This gripping and highly detailed documentary from director Tiller Russell (Bad Boys of Summer, The Last Rites of Ransom Pride) explores the murky and dangerous world of police corruption, particularly focusing on the case of Michael Dowd, a once bright young New York City cop who in the 1980s morphed into one of the most corrupt in the department’s history, heading a ruthless criminal network that stole money and drugs while patrolling the city he swore to protect and serve.

The film starts off with footage of Dowd in the early ‘90s in a court room openly confessing his crimes before the film jumps back in time to explain just how he got there. It’s a film that grabs you from the first minute and rarely lets go, using slick editing of archive footage and photographs to talking heads interviews with some of the key people involved in a corruption plague that lasted the best part of a decade.

These include Dowd’s partner Ken Eurell, a tough but by all accounts honest cop who is assigned right out of the academy to go on patrol with Dowd despite being warned not to get in the car with him, being drawn into his increasingly law-breaking ways and becoming if not as corrupt then certainly not an innocent bystander. The film fascinatingly explores the morality of all involved, not just its central subject, and looks at logic of cop-turned-perpetrators that you never turn on a fellow cop and the effect it has when that so-called sacred rule is broken.

The cop corruption story is something cinema has explored for a long time, to good and not so good effect, and on the surface this documentary seems to be just retreading old ground with different faces. But there’s something enthralling about hearing these guys tell the story in their own words and fighting their own corners, particularly the charismatic Dowd (fresh from his resulting 14-year prison sentence) who you simply cannot turn your attention away from whenever he speaks. Even now as he is being brutally forthright about his past criminal behaviour under the guise of a police officer, you’re never quite sure where exactly he stands, whether he is truly remorseful or simply revelling in the chance to tell his side of the story.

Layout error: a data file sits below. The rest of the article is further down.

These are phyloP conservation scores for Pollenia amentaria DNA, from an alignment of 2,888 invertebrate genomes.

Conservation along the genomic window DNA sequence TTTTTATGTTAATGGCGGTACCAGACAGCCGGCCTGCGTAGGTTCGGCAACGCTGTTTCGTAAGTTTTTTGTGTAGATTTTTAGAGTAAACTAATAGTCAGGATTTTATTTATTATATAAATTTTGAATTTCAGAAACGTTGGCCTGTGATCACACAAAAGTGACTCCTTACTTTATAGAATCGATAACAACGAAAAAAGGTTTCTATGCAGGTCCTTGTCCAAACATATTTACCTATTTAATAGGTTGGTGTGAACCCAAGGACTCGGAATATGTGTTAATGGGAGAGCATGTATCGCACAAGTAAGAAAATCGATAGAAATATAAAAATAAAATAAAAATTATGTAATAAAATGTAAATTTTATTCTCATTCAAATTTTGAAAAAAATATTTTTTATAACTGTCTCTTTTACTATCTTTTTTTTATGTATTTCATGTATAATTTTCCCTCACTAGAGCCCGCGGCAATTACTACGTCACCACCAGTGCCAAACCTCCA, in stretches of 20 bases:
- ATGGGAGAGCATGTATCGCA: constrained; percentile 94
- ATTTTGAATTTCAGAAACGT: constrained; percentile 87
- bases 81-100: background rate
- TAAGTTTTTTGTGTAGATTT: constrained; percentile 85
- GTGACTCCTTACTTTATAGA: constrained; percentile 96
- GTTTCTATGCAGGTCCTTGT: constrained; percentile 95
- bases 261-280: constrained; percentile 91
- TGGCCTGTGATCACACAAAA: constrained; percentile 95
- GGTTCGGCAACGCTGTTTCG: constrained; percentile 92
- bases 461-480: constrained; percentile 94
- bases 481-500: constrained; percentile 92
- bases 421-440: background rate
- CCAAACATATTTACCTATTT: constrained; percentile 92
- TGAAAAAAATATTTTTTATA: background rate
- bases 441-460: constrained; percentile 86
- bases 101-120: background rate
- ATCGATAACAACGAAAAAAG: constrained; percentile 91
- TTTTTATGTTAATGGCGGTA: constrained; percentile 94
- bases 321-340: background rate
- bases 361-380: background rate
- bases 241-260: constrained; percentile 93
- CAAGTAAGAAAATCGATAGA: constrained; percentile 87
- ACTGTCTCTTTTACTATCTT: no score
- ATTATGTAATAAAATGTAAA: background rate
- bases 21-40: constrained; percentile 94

Precinct Seven Five plays like the documentary version of a crime story that a ‘70s screenwriter might have come up with but in reality it’s quite the contrary as the often jaw-dropping story of flagrant corruption is already earmarked for a dramatized film. Whichever crime genre director the project lands at the feet of (David Ayer? Joe Carnahan? Maybe even Martin Scorsese?), they’ll have an absolute goldmine of material with which to work. As it stands, as a piece of documentary crime recounting, it’s about effective as they come.